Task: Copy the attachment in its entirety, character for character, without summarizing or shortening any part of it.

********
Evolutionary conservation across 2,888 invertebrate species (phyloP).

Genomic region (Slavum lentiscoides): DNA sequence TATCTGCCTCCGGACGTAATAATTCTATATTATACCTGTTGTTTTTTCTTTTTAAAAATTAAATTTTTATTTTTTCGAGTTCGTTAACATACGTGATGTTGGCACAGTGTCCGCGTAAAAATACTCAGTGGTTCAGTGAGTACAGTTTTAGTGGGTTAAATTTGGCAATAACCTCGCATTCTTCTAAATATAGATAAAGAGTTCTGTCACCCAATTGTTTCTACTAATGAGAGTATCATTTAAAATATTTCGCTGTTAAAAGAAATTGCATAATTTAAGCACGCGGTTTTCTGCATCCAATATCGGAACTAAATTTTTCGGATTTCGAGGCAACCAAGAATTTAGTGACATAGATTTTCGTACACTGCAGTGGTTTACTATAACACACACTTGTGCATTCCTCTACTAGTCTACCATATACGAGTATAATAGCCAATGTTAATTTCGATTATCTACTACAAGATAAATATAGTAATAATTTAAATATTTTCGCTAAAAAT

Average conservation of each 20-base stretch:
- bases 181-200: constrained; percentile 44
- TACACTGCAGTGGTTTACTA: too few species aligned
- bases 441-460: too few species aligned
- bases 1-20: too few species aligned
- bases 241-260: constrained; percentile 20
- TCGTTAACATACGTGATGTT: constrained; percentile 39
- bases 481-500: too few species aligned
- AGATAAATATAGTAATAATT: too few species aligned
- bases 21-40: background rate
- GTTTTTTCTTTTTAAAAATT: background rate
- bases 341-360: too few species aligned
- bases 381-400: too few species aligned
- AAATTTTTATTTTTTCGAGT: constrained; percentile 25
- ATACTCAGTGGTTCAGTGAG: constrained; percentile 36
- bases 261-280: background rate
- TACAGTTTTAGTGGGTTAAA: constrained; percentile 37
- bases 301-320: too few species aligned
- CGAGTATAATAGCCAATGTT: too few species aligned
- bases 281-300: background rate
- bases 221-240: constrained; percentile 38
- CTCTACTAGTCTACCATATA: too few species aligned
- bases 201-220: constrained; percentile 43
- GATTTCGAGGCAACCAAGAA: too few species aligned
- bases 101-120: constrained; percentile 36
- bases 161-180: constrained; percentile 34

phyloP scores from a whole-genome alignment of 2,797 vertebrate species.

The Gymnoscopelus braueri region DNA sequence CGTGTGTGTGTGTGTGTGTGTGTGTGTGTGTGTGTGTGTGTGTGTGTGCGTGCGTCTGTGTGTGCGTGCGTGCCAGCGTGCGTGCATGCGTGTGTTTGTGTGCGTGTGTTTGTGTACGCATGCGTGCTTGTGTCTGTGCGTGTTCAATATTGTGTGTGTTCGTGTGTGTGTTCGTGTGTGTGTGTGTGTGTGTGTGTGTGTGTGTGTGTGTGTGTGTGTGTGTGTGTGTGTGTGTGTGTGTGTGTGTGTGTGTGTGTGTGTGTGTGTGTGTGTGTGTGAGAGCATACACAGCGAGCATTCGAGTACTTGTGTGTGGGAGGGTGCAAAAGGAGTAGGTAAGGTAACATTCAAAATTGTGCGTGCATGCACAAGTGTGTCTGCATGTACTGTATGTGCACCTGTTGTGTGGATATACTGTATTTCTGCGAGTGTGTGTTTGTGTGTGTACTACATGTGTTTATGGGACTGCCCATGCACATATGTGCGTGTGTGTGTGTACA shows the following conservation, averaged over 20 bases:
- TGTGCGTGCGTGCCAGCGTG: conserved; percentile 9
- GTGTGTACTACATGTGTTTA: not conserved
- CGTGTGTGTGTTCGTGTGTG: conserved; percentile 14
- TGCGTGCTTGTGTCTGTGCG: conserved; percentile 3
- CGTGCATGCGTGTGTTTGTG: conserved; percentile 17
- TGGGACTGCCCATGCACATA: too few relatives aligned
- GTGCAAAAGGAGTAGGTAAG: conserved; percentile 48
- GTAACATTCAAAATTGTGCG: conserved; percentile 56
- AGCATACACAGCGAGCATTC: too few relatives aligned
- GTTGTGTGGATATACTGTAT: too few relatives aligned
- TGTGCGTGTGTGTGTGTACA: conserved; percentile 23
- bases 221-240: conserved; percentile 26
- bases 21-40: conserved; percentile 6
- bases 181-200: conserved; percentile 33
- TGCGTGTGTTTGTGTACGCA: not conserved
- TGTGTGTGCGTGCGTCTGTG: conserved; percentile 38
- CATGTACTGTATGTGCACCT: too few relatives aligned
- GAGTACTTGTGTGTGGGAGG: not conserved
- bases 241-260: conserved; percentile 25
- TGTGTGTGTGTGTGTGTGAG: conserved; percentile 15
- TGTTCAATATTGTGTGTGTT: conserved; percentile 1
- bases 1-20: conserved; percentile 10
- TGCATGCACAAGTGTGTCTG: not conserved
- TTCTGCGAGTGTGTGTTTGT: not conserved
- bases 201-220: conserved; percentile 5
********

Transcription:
Evolutionary conservation across 2,888 invertebrate species (phyloP).

Genomic region (Slavum lentiscoides): DNA sequence TATCTGCCTCCGGACGTAATAATTCTATATTATACCTGTTGTTTTTTCTTTTTAAAAATTAAATTTTTATTTTTTCGAGTTCGTTAACATACGTGATGTTGGCACAGTGTCCGCGTAAAAATACTCAGTGGTTCAGTGAGTACAGTTTTAGTGGGTTAAATTTGGCAATAACCTCGCATTCTTCTAAATATAGATAAAGAGTTCTGTCACCCAATTGTTTCTACTAATGAGAGTATCATTTAAAATATTTCGCTGTTAAAAGAAATTGCATAATTTAAGCACGCGGTTTTCTGCATCCAATATCGGAACTAAATTTTTCGGATTTCGAGGCAACCAAGAATTTAGTGACATAGATTTTCGTACACTGCAGTGGTTTACTATAACACACACTTGTGCATTCCTCTACTAGTCTACCATATACGAGTATAATAGCCAATGTTAATTTCGATTATCTACTACAAGATAAATATAGTAATAATTTAAATATTTTCGCTAAAAAT

Average conservation of each 20-base stretch:
- bases 181-200: constrained; percentile 44
- TACACTGCAGTGGTTTACTA: too few species aligned
- bases 441-460: too few species aligned
- bases 1-20: too few species aligned
- bases 241-260: constrained; percentile 20
- TCGTTAACATACGTGATGTT: constrained; percentile 39
- bases 481-500: too few species aligned
- AGATAAATATAGTAATAATT: too few species aligned
- bases 21-40: background rate
- GTTTTTTCTTTTTAAAAATT: background rate
- bases 341-360: too few species aligned
- bases 381-400: too few species aligned
- AAATTTTTATTTTTTCGAGT: constrained; percentile 25
- ATACTCAGTGGTTCAGTGAG: constrained; percentile 36
- bases 261-280: background rate
- TACAGTTTTAGTGGGTTAAA: constrained; percentile 37
- bases 301-320: too few species aligned
- CGAGTATAATAGCCAATGTT: too few species aligned
- bases 281-300: background rate
- bases 221-240: constrained; percentile 38
- CTCTACTAGTCTACCATATA: too few species aligned
- bases 201-220: constrained; percentile 43
- GATTTCGAGGCAACCAAGAA: too few species aligned
- bases 101-120: constrained; percentile 36
- bases 161-180: constrained; percentile 34

phyloP scores from a whole-genome alignment of 2,797 vertebrate species.

The Gymnoscopelus braueri region DNA sequence CGTGTGTGTGTGTGTGTGTGTGTGTGTGTGTGTGTGTGTGTGTGTGTGCGTGCGTCTGTGTGTGCGTGCGTGCCAGCGTGCGTGCATGCGTGTGTTTGTGTGCGTGTGTTTGTGTACGCATGCGTGCTTGTGTCTGTGCGTGTTCAATATTGTGTGTGTTCGTGTGTGTGTTCGTGTGTGTGTGTGTGTGTGTGTGTGTGTGTGTGTGTGTGTGTGTGTGTGTGTGTGTGTGTGTGTGTGTGTGTGTGTGTGTGTGTGTGTGTGTGTGTGTGTGTGTGAGAGCATACACAGCGAGCATTCGAGTACTTGTGTGTGGGAGGGTGCAAAAGGAGTAGGTAAGGTAACATTCAAAATTGTGCGTGCATGCACAAGTGTGTCTGCATGTACTGTATGTGCACCTGTTGTGTGGATATACTGTATTTCTGCGAGTGTGTGTTTGTGTGTGTACTACATGTGTTTATGGGACTGCCCATGCACATATGTGCGTGTGTGTGTGTACA shows the following conservation, averaged over 20 bases:
- TGTGCGTGCGTGCCAGCGTG: conserved; percentile 9
- GTGTGTACTACATGTGTTTA: not conserved
- CGTGTGTGTGTTCGTGTGTG: conserved; percentile 14
- TGCGTGCTTGTGTCTGTGCG: conserved; percentile 3
- CGTGCATGCGTGTGTTTGTG: conserved; percentile 17
- TGGGACTGCCCATGCACATA: too few relatives aligned
- GTGCAAAAGGAGTAGGTAAG: conserved; percentile 48
- GTAACATTCAAAATTGTGCG: conserved; percentile 56
- AGCATACACAGCGAGCATTC: too few relatives aligned
- GTTGTGTGGATATACTGTAT: too few relatives aligned
- TGTGCGTGTGTGTGTGTACA: conserved; percentile 23
- bases 221-240: conserved; percentile 26
- bases 21-40: conserved; percentile 6
- bases 181-200: conserved; percentile 33
- TGCGTGTGTTTGTGTACGCA: not conserved
- TGTGTGTGCGTGCGTCTGTG: conserved; percentile 38
- CATGTACTGTATGTGCACCT: too few relatives aligned
- GAGTACTTGTGTGTGGGAGG: not conserved
- bases 241-260: conserved; percentile 25
- TGTGTGTGTGTGTGTGTGAG: conserved; percentile 15
- TGTTCAATATTGTGTGTGTT: conserved; percentile 1
- bases 1-20: conserved; percentile 10
- TGCATGCACAAGTGTGTCTG: not conserved
- TTCTGCGAGTGTGTGTTTGT: not conserved
- bases 201-220: conserved; percentile 5